As the state legislative committee investigating state Chapter 1 spending at Clemente High School prepares its final report, the committee’s chair says additional “guidelines” are needed on how schools may spend this discretionary money. The School Reform Board and Chief Executive Officer Paul Vallas seem to agree.
“We heard from local school councils [LSCs] that we shouldn’t punish them for what one school did,” says Rep. Edgar Lopez (D-Chicago). “But if one school did it, it means there’s loopholes for other schools to do it. We’re trying to prevent this from ever happening again.”
In the early 1990s, the Clemente LSC used Chapter 1 money for a number of activities that, critics charge, served to support the Puerto Rican independence movement and efforts to win the release of jailed Puerto Rican terrorists. For example, a famed Puerto Rican writer and a ballet troupe that were brought to the school allegedly participated in political fundraising while they were in town.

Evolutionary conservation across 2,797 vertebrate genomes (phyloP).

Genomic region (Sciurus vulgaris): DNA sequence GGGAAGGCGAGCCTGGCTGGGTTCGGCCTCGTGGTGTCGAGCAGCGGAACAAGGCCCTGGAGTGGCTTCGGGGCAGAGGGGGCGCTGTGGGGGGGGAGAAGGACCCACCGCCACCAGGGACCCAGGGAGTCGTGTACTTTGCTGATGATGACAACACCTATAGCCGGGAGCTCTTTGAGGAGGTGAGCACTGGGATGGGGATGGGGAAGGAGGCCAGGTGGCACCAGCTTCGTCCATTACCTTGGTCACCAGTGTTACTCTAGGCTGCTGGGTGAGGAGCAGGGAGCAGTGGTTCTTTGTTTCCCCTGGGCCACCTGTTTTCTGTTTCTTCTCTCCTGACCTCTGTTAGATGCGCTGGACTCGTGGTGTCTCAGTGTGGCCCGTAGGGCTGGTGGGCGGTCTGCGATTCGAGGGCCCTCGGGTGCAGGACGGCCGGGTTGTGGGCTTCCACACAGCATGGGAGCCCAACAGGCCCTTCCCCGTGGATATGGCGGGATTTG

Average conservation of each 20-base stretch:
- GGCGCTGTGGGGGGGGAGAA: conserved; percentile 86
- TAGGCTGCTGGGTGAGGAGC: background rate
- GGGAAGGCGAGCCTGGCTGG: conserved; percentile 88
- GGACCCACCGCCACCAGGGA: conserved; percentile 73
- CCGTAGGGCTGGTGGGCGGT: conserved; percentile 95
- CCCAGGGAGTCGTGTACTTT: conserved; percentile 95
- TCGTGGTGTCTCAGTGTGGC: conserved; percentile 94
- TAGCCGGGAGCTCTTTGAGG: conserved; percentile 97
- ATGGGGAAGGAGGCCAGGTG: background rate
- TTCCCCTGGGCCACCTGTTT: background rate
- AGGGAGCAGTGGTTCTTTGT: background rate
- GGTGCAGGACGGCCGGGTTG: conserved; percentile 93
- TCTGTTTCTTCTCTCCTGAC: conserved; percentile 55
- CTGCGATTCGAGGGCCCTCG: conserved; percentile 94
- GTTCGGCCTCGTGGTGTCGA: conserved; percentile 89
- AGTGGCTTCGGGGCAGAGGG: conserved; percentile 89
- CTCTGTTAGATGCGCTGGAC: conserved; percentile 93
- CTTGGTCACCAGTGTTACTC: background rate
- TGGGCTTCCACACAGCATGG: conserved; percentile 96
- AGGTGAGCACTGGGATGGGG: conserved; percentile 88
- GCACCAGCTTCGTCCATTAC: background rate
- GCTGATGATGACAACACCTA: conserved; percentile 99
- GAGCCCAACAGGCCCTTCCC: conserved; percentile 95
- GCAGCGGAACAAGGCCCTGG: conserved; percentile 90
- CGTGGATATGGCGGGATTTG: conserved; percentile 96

“I don’t think we should take the power away from [LSCs] on how to spend their money,” Lopez adds. “But I think there needs to be some guidelines.”
“I consider Clemente to be an aberration,” says Vallas. “I’m not saying that you need blanket changes. But I think you need some tightening of how Chapter 1 money can be spent.”
Jean Franczyk, chief of staff for the Reform Board, expects any additional oversight will be limited to low-performing schools. “For the most part, schools have been extremely responsible in how they’ve used Chapter 1 funds,” she says. “However, the board has always wanted there to be accountability attached to those funds. I don’t see accountability as a restriction.”
Such talk makes some LSC advocates nervous. For others, it’s a battle cry.
“They’re sort of saying two things: We don’t want to restrict how LSCs spend this money. But we want to make sure the money is spent properly,'” observes Donald Moore, executive director of Designs for Change. “The devil is in the details of what they might mean by that.”